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Vast majority at seven hearings opposed online ed requirement as written

Idaho state Board of Education subcommittee on online learning meets on Thursday morning. (Betsy Russell)
Idaho state Board of Education subcommittee on online learning meets on Thursday morning. (Betsy Russell)

The subcommittee of the Idaho State Board of Education working on the online course requirement for high school graduation is meeting this morning by videoconference, with a couple of members at the state Department of Education in Boise and the rest linked in from Coeur d'Alene, Moscow and elsewhere. First up was a review of the public input received at seven public hearings around the state. About 100 people showed up, 46 testified, and 30 submitted written comments. Of the 46 who testified, only eight supported the rule as written. All the rest opposed the rule, which requires two online classes including one that's asynchronous, wanted it changed or had concerns about how it would work. Of the 30 written comments, all opposed the rule as written, raising concerns about parent choice, impact on disadvantaged students, infrastructure and more.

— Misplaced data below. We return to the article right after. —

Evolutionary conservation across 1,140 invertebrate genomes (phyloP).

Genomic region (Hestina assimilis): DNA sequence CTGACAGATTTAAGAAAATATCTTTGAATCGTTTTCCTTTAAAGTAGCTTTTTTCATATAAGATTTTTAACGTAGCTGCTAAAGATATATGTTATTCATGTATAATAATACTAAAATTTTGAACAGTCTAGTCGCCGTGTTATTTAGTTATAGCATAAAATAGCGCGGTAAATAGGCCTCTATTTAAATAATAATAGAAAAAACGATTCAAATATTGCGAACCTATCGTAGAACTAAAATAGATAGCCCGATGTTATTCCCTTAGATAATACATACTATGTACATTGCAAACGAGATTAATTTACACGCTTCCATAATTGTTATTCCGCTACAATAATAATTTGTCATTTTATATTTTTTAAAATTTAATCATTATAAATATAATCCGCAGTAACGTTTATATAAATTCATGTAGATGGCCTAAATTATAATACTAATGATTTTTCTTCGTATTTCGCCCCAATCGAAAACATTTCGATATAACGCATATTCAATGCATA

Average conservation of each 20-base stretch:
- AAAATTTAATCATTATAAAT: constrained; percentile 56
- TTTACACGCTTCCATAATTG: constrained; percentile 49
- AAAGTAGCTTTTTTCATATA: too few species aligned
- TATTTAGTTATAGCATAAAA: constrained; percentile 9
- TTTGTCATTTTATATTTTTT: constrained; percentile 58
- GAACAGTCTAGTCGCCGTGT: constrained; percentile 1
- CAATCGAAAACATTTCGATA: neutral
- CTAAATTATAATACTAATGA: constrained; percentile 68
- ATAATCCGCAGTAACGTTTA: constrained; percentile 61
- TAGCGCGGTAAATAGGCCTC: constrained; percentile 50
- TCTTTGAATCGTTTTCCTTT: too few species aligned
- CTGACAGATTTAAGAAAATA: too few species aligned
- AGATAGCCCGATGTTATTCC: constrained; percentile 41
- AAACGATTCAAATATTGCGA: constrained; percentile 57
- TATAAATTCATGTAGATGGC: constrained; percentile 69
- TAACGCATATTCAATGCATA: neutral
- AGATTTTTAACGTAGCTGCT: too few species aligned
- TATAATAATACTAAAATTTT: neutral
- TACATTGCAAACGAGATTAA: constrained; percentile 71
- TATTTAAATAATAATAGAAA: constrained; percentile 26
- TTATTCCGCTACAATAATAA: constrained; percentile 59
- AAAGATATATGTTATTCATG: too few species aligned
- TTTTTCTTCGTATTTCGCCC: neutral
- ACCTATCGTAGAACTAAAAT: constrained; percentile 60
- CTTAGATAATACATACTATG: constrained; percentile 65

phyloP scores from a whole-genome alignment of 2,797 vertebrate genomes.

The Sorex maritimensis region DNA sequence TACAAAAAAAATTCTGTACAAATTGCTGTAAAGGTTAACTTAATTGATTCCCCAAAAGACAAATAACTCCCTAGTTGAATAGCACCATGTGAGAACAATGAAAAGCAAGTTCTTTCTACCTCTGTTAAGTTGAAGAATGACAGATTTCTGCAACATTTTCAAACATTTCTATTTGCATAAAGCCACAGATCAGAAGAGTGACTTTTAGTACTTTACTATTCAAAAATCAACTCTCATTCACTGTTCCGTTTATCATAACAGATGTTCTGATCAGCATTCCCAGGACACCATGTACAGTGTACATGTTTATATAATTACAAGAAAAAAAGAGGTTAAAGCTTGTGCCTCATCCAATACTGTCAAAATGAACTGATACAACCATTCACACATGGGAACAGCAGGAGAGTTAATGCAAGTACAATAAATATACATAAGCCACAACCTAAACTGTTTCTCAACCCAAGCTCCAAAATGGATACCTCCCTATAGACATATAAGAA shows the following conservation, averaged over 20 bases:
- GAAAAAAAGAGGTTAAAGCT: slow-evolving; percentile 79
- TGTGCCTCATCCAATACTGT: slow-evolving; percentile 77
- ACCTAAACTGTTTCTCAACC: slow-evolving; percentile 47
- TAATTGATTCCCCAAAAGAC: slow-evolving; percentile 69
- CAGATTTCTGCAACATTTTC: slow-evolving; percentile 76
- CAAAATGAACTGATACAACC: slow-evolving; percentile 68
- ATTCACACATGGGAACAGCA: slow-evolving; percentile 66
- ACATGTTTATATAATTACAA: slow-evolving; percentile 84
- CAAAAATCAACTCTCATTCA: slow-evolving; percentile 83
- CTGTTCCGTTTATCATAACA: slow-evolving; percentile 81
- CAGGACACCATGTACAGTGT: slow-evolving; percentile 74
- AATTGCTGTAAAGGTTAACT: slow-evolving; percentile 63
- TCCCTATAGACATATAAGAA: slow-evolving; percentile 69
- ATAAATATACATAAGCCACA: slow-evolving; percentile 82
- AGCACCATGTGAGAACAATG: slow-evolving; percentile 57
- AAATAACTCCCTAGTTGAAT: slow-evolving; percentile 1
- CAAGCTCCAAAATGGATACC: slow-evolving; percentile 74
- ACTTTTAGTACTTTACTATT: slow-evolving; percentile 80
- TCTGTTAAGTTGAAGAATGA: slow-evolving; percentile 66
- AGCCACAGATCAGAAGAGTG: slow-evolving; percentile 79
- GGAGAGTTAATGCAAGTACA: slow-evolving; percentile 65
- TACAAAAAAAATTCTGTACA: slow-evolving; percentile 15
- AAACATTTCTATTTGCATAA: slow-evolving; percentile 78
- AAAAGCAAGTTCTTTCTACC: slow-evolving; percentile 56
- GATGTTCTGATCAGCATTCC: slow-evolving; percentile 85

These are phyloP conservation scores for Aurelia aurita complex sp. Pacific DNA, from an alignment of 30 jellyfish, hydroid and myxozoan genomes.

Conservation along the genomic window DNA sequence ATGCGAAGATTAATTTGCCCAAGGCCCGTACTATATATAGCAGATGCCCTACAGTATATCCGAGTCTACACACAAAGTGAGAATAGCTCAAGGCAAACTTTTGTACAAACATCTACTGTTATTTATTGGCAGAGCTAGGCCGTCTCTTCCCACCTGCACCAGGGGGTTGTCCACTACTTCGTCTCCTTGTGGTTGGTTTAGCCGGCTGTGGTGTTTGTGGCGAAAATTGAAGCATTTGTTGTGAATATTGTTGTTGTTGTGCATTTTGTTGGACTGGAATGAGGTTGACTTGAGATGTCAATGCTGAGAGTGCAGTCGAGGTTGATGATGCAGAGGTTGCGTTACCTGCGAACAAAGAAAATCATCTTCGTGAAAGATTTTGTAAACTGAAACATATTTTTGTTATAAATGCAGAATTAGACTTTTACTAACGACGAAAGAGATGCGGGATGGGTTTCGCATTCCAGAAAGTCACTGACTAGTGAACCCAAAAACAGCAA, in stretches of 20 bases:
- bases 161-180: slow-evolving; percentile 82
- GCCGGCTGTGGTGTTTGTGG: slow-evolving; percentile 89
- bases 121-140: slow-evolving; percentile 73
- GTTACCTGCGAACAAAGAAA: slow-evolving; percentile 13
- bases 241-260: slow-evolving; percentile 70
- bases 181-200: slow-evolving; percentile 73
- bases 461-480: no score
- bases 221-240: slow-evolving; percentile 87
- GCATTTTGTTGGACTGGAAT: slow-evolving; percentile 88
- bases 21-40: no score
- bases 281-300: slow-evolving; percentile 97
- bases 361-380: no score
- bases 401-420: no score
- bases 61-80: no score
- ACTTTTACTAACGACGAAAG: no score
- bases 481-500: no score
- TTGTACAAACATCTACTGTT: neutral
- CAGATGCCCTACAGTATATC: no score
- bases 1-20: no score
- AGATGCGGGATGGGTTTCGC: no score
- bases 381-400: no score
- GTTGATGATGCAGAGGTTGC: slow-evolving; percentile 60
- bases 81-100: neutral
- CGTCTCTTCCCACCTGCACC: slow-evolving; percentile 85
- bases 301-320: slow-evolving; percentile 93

The subcommittee members, who include two Board of Ed members, some high school teachers and principals, a Meridian school board member and several others, are discussing changes to the proposed rule to do away with a provision preventing the teacher from being in the classroom with students during instructional periods, for the asynchronous course. SB 1184 bans the teacher from being there a majority of the time; the rule as written would prevent the teacher from being there at all during class, even for an occasional visit to the students.

State Department of Education official Jason Hancock said he saw no need for school districts to provide a teacher to be with students who are choosing to take a class from some outside, online provider. "You provide a proctor to make sure the kids aren't bouncing off the walls," he said.

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Betsy Z. Russell
Betsy Z. Russell joined The Spokesman-Review in 1991. She currently is a reporter in the Boise Bureau covering Idaho state government and politics, and other news from Idaho's state capital.

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